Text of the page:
How to Stay on Track During Wedding Season
It's that time of year again. Brides and grooms are in full bloom — and so are the buffets, Viennese tables, and wedding cake slices worth half a day's worth of SmartPoints. But weddings are also ripe with opportunities for socializing, dancing the night away, and having a fabulous time.
When it comes to the cocktail hour, WW member Lauri Carbone, of North Wales, PA, has it down to a science. She should know — as a wedding photographer, she's surrounded by reception food temptations every weekend.
"I always keep a healthy snack in my camera bag like carrots so I can munch during down time and try to fill up as much as possible before the crab cakes and mashed potatoes come out," says Carbone. "I also try to keep my hands busy with my camera around the food, so instead of grabbing for some cheese, I take a photo of it. And then I look at it later longingly — but proud that I didn't succumb to the deliciousness."
Another strategy, according to WW member Janice Litvin of Walnut Creek, CA, is one you could try before the happy couple even says "I do."
"I don't go to an event hungry," says Litvin. "I always eat a snack like a big piece of fruit before I go and make sure to eat a lighter lunch so I can indulge more at the wedding."
Size up the skewers
For Lifetime member Ellen Pulda from Needham, MA, her survival toolkit is all about scoping out the situation. "Don't go for the first stuffed mushroom you see," advises Pulda. "Watch the hors d'ouevres parade pass by, then make your decision. Stick to the sushi and skewered chicken, and avoid the wrapped items like egg rolls, pigs in a blanket."
When it's time for the sit-down meal, Pulda relies on her husband to help her through the meal. She suggests, "Sit next to a dinner companion who's happy to take half your meal. My husband typically gets my starches and half my entrée. Pass up the bread basket. At functions — unless it's a fancy French restaurant — it's usually not worth it."
Tear up the dance floor
"Seltzer is your friend," says Rita Smircich, a Lifetime member, wedding planner, and author of To Do Before "I Do" . "Although this might sound drab, it's amazing what you can do with seltzer! Even if a bit of liquor is added, it won't make for many calories. A splash of cranberry or pineapple juice can be added for a refreshing drink."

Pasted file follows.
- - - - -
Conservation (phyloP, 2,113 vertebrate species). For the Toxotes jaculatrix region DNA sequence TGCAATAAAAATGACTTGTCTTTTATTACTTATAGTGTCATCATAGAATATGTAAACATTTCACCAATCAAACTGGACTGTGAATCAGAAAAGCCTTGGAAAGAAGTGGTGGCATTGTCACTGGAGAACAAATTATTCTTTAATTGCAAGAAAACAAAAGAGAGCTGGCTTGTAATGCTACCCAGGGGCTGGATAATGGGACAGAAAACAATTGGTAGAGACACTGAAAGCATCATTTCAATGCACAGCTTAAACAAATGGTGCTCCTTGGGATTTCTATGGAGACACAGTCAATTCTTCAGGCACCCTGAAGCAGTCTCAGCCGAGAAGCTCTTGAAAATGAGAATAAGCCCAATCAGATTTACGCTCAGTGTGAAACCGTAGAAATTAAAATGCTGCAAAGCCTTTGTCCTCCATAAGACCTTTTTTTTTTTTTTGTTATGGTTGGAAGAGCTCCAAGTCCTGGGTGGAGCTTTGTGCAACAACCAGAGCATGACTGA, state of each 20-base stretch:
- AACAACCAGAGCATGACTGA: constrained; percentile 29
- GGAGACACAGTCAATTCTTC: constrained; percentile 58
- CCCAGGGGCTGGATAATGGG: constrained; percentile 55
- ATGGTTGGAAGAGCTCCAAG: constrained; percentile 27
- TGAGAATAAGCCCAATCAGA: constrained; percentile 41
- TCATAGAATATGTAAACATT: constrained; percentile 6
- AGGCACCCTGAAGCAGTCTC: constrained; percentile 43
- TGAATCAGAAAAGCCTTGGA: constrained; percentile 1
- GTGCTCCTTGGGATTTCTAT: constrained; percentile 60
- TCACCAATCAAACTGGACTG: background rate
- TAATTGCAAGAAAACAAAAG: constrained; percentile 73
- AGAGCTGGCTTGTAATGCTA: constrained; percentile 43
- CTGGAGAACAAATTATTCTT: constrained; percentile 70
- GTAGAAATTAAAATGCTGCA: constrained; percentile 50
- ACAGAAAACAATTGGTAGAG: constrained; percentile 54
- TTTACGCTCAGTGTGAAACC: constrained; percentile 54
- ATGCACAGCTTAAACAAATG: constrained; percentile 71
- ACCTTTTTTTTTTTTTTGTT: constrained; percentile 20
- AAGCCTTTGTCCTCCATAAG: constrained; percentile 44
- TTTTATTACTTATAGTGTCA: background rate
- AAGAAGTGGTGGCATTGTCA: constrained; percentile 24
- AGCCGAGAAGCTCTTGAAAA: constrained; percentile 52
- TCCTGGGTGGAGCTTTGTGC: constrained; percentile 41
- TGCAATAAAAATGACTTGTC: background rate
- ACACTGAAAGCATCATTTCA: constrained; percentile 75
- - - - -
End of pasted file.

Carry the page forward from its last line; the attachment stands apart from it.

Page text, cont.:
Judith Lederman, editor of Westchester Weddings Magazine and author of Joining the Thin Club: Tips for Toning Your Mind AFTER You've Trimmed Your Body, reminds us that weddings are not about the food. "Remember, you can get food anywhere, anytime, but the opportunity to mix and mingle and see people you haven't seen in ages — that's rare!"
She adds, "Dancing burns calories — stay on the dance floor and get aerobic. I danced at my son's wedding last night and didn't even stop to eat the wedding food. I had a protein shake tucked away in the bridal room and drank it between dances."
Pass up the dessert bar
Some guests prefer the do-it-yourself treat. Ranae Whitmore lost weight over the past two years by making healthy food choices, implementing moderate exercise, and changing her thought processes. The Des Moines, IA native explains, "Rather than being tempted by the lovely wedding cake, I bring my own 100-calorie pack of Hostess cupcakes or a frozen WW dessert and ask the servers if they will kindly plate it for me on the same fancy plates the wedding cake is being served on. It makes me feel special to be 'good to me' and at the same time feel like everyone else being served on fine china!"
Treat yourself well
As you're enjoying the celebration, it's important to remember it's just one night, one meal and one piece of rich cake. Author Smircich adds, "When people are going to a wedding, they know that there is going to be good food and plenty of it. If they want to eat buttercream wedding cake, then they may need to save up during the week. Then at the wedding, eat the salad without dressing, avoid the heavy cream sauce, don't eat the bread on the table, and don't ask for a second piece of cake."
Above all, Litvin notes, "If you want to eat something, eat it. If you say no to yourself for too long, you are more likely to break down. So try that piece of cake or piece of candy — just remember to write it down. As my WW Coach always says, 'Just get right up the next morning, wipe off the crumbs, and begin your day anew.'"